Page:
When Black Friday shopping turns violent
Authorities in rural southwest Virginia say a dispute in a parking lot crowded with holiday shoppers turned violent, with one throwing a punch and another responded by cutting the man with a knife and brandishing a rifle.
Both men were charged Thursday night local time after the altercation outside a Wal-Mart that sent panicked shoppers scattering.
The local sheriff's office says 35-year-old Christopher Jackson was waiting for another shopper to leave a parking space when 61-year-old Ronnie Sharp began sounding his horn behind Jackson's vehicle.
Sheriff Brian Hieatt said Jackson got out of his vehicle and confronted Sharp, punching him, and Sharp responded by severely cutting Jackson on the arm with a knife and pulling out an unloaded rifle.
Neither man has an attorney.
There were also reports of various fights breaking out over merchandise at Wal-Marts around the country.
The American holiday shopping season started as a marathon, not a sprint yesterday.
More than a dozen major retailers from Target to Toys R Us opened for 24 hours or more on Thanksgiving Day through Black Friday, the traditional start to the holiday shopping period. As a result, crowds formed early and often throughout the two days.
About 15,000 people were waiting for the flagship Macy's in New York City's Herald Square when it opened at 8pm local time on Thanksgiving. Long checkout lines formed at the Target in Colma, California, on Black Friday morning. And at North Point Mall in Alpharetta, Georgia, Jessica Astalos, 20, had already been shopping for six hours starting on Thanksgiving night as another wave of shoppers made their way into the mall around 5.30am local time on Black Friday.
"I like being around crowds of people all doing the same thing," said Dalton Mason, 22, of Stockbridge, Georgia.
The start of the holiday shopping season has transformed into a two-day event. For nearly a decade, Black Friday had been the official start to the busy buying binge sandwiched between Thanksgiving and Christmas. It was named Black Friday because that was traditionally when retailers turned a profit, or moved out of the red and into the black.
But in the past few years, retailers have pushed opening times into Thanksgiving night. Some like Macy's opened on Thanksgiving for the first time this year. Others like Gap Inc., which owns Banana Republic, Gap and Old Navy, opened some stores earlier on Thanksgiving than the year before. And many pushed up the discounting that used to be reserved for Black Friday into early November.
The earlier openings and sales were met with some resistance. Some workers' rights groups had planned protests on both Thanksgiving and Black Friday because they opposed having retail employees miss family meals at home. But as of yesterday, there weren't reports of widespread protests.
Some shoppers even had said they would not venture out on Thanksgiving because they believe it's a sacred holiday meant to spend with family and friends. And at least one who did venture out regretted the decision. By 5am local time, Curtis Akins, 51, was sitting on a bench - looking slightly exhausted - inside a mall in Atlanta's northern suburbs as his wife looked for deals. "I think it's going to end because it's taking away from the traditional Thanksgiving," he said of the Black Friday tradition.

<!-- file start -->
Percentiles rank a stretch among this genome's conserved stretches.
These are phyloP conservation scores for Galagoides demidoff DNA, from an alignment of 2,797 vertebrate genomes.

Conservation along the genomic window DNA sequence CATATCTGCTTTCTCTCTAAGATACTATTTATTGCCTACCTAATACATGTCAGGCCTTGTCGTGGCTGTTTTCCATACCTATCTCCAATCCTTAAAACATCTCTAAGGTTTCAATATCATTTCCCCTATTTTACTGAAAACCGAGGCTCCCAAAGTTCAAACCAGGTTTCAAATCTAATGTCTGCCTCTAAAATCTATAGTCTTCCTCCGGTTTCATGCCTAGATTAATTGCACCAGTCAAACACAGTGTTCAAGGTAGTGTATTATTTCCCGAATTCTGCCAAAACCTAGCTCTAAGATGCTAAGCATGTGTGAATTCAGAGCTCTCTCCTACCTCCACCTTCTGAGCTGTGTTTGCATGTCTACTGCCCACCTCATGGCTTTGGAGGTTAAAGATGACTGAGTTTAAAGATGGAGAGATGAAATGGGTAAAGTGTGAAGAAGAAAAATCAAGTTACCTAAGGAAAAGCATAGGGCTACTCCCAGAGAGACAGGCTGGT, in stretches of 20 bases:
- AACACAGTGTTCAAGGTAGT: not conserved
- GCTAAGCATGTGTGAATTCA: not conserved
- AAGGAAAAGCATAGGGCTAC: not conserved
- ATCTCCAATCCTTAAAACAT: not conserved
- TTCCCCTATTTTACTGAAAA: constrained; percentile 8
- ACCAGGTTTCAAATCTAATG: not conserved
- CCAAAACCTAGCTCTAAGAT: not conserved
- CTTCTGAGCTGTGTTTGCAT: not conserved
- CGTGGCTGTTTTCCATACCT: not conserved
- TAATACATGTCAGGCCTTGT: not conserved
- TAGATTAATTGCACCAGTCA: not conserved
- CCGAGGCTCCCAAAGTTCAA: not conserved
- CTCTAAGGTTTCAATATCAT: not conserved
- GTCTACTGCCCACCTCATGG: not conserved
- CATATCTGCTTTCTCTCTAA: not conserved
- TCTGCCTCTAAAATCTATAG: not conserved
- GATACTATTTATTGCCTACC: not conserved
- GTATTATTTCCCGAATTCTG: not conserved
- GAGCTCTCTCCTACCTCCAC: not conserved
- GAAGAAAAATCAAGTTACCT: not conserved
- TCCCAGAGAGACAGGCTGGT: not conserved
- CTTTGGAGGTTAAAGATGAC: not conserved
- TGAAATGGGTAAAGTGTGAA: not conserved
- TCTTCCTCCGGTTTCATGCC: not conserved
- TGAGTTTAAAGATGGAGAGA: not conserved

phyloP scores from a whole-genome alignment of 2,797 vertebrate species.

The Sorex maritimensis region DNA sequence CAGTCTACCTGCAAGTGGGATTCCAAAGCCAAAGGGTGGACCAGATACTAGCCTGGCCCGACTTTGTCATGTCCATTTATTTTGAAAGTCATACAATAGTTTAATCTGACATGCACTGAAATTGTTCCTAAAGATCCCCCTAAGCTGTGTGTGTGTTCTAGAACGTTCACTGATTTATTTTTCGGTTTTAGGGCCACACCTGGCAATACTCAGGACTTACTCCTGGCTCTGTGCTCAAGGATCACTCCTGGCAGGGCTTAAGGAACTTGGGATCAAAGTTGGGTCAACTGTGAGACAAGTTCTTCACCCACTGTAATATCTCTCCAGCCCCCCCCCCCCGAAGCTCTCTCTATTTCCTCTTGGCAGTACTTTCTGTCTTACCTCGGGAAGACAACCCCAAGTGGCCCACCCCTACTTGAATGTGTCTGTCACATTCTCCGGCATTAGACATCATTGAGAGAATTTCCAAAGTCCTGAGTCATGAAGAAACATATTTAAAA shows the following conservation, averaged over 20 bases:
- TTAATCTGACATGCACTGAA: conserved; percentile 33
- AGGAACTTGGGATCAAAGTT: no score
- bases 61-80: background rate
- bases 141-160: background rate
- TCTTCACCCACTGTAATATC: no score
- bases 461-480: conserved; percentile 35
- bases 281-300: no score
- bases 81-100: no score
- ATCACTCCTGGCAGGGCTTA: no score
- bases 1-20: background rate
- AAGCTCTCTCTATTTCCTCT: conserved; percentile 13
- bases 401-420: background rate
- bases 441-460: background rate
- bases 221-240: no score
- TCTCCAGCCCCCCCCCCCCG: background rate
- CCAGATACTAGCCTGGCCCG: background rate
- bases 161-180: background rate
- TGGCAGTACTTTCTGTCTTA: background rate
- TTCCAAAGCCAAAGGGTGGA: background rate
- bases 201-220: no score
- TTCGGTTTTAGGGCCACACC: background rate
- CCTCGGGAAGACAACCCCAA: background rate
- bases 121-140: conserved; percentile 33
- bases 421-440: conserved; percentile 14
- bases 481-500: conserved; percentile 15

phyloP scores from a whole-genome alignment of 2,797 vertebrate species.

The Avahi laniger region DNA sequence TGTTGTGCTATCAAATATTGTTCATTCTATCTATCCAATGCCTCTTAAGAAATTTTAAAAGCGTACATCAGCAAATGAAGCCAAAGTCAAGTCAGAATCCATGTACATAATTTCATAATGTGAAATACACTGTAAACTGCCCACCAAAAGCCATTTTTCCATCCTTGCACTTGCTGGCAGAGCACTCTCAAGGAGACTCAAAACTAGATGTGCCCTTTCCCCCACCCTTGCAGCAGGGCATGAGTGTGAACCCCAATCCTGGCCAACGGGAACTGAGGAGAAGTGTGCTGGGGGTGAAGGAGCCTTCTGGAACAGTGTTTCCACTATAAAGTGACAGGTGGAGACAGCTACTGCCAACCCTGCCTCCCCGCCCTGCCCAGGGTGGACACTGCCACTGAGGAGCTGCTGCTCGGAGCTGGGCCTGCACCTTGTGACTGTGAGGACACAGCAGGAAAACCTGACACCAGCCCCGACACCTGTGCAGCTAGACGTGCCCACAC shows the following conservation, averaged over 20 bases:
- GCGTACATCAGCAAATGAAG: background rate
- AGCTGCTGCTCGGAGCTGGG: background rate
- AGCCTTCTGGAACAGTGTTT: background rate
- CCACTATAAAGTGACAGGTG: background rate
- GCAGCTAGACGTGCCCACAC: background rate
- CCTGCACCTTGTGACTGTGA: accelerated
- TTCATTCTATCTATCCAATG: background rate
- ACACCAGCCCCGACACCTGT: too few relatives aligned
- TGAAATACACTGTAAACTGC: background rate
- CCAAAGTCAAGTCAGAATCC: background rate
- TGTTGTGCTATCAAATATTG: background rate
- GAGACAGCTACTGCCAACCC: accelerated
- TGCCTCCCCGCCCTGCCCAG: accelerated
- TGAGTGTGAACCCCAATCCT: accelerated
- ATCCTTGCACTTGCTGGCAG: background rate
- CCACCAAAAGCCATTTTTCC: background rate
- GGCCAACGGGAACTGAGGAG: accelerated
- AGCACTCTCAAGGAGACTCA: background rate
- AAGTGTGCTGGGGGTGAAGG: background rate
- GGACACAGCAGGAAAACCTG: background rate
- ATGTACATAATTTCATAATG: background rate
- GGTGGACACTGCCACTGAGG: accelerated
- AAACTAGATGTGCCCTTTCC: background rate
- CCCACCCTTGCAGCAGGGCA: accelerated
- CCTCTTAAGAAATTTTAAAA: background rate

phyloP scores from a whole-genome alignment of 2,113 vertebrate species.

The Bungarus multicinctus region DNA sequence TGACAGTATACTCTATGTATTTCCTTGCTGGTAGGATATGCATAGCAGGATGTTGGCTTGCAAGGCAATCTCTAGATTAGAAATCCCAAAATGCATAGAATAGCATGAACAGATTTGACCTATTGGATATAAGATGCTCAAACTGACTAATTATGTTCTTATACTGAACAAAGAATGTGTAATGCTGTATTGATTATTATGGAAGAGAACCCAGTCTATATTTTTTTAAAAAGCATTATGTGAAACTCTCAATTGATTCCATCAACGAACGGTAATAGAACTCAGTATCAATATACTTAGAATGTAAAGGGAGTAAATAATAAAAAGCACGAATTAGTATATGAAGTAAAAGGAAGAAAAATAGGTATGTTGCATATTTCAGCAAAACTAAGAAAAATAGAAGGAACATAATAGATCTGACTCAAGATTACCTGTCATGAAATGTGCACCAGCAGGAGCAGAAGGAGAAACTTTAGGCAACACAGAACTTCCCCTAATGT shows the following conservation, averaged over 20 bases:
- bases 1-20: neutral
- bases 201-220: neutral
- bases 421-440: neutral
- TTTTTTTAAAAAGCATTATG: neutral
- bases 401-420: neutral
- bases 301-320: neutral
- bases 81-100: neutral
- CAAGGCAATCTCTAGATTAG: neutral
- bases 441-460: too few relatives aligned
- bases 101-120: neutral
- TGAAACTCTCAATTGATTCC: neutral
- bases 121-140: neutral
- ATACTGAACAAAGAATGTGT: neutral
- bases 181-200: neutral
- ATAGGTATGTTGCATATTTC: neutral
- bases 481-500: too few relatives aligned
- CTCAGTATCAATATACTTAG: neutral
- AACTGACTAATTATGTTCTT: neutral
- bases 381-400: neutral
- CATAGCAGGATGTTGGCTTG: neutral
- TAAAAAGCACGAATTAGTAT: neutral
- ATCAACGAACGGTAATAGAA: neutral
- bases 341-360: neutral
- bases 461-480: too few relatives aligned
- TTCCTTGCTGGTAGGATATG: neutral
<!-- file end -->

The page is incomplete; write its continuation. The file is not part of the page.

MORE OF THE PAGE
But that sentiment didn't stop others from taking advantage of the earlier openings and sales. "We like to shop this time of night ... We're having a ball," said Rosanne Scrom as she left the Target store in Clifton Park, New York, at 5am Friday.
The reception to the double-day holiday shopping start has led some retail experts to question how much further Black Friday will creep into Thanksgiving. Some now even refer to the holiday as Black Thanksgiving or Gray Thursday. "Black Friday is now Gray Friday," said Craig Johnson, president of Customer Growth Partners, a retail consultancy.
It's unclear whether or not the early openings will lead shoppers to spend more over the two days or simply spread sales between the two days. Last year, sales on Thanksgiving were US$810 million last year, an increase of 55 percent from the previous year as more stores opened on the holiday, according to Chicago research firm ShopperTrak. But sales dropped 1.8 percent to US$11.2 billion on Black Friday, though it still was the biggest shopping day last year.
Sales figures for this year's Thanksgiving and Black Friday will trickle out in the next couple days, but some big chains already are proclaiming today that the start to the holiday shopping season had gotten off to a successful start.
Most Wal-Mart stores are open 24 hours, but the world's largest retailer started its holiday shopping sales events at 6pm on Thanksgiving, two hours earlier than last year. Wal-Mart said that customers bought 2.8 million towels, two million TVs, 1.4 million tablets, 300,000 bicycles and 1.9 million dolls.
Rival Target, which opened at an hour earlier this year at pm on Thanksgiving, also said that traffic starting in the early morning hours of Thanksgiving on Target.com and at its stores later in the day was "strong."
Terry Lundgren, Macy's CEO, said "so far, so good" referring to the overall holiday shopping season. The 15,000 people who showed up for the opening of the flagship store was the most ever, up from 11,000 last year.
"It's unbelievable," he said. "Clearly people are in the shopping mood."